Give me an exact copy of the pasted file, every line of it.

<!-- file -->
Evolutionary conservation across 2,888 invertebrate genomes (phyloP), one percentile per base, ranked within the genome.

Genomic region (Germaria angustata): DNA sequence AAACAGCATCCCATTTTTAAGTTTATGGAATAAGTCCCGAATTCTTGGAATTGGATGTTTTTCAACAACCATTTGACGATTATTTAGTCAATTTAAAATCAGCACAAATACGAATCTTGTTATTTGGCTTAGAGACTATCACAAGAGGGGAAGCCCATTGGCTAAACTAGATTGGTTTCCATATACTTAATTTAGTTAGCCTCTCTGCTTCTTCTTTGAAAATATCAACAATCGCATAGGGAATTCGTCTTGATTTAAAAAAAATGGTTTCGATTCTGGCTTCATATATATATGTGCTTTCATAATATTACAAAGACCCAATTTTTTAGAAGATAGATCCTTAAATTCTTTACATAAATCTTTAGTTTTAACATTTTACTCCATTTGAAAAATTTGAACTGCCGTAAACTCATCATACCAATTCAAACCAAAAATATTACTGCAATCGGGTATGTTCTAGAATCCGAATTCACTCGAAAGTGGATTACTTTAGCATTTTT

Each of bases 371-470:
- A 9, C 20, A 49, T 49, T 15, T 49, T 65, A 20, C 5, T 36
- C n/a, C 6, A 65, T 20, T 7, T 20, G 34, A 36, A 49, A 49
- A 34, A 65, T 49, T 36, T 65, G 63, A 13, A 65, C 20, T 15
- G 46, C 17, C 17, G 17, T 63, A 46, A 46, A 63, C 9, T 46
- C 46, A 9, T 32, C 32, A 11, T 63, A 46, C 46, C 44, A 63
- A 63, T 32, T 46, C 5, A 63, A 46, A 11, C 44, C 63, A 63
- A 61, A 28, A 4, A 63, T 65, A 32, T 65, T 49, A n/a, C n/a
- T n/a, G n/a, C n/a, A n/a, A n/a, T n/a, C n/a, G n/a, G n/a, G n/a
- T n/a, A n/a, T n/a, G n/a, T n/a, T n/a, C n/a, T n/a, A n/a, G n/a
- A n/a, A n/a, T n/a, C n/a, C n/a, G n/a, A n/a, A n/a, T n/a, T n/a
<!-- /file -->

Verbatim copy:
Evolutionary conservation across 2,888 invertebrate genomes (phyloP), one percentile per base, ranked within the genome.

Genomic region (Germaria angustata): DNA sequence AAACAGCATCCCATTTTTAAGTTTATGGAATAAGTCCCGAATTCTTGGAATTGGATGTTTTTCAACAACCATTTGACGATTATTTAGTCAATTTAAAATCAGCACAAATACGAATCTTGTTATTTGGCTTAGAGACTATCACAAGAGGGGAAGCCCATTGGCTAAACTAGATTGGTTTCCATATACTTAATTTAGTTAGCCTCTCTGCTTCTTCTTTGAAAATATCAACAATCGCATAGGGAATTCGTCTTGATTTAAAAAAAATGGTTTCGATTCTGGCTTCATATATATATGTGCTTTCATAATATTACAAAGACCCAATTTTTTAGAAGATAGATCCTTAAATTCTTTACATAAATCTTTAGTTTTAACATTTTACTCCATTTGAAAAATTTGAACTGCCGTAAACTCATCATACCAATTCAAACCAAAAATATTACTGCAATCGGGTATGTTCTAGAATCCGAATTCACTCGAAAGTGGATTACTTTAGCATTTTT

Each of bases 371-470:
- A 9, C 20, A 49, T 49, T 15, T 49, T 65, A 20, C 5, T 36
- C n/a, C 6, A 65, T 20, T 7, T 20, G 34, A 36, A 49, A 49
- A 34, A 65, T 49, T 36, T 65, G 63, A 13, A 65, C 20, T 15
- G 46, C 17, C 17, G 17, T 63, A 46, A 46, A 63, C 9, T 46
- C 46, A 9, T 32, C 32, A 11, T 63, A 46, C 46, C 44, A 63
- A 63, T 32, T 46, C 5, A 63, A 46, A 11, C 44, C 63, A 63
- A 61, A 28, A 4, A 63, T 65, A 32, T 65, T 49, A n/a, C n/a
- T n/a, G n/a, C n/a, A n/a, A n/a, T n/a, C n/a, G n/a, G n/a, G n/a
- T n/a, A n/a, T n/a, G n/a, T n/a, T n/a, C n/a, T n/a, A n/a, G n/a
- A n/a, A n/a, T n/a, C n/a, C n/a, G n/a, A n/a, A n/a, T n/a, T n/a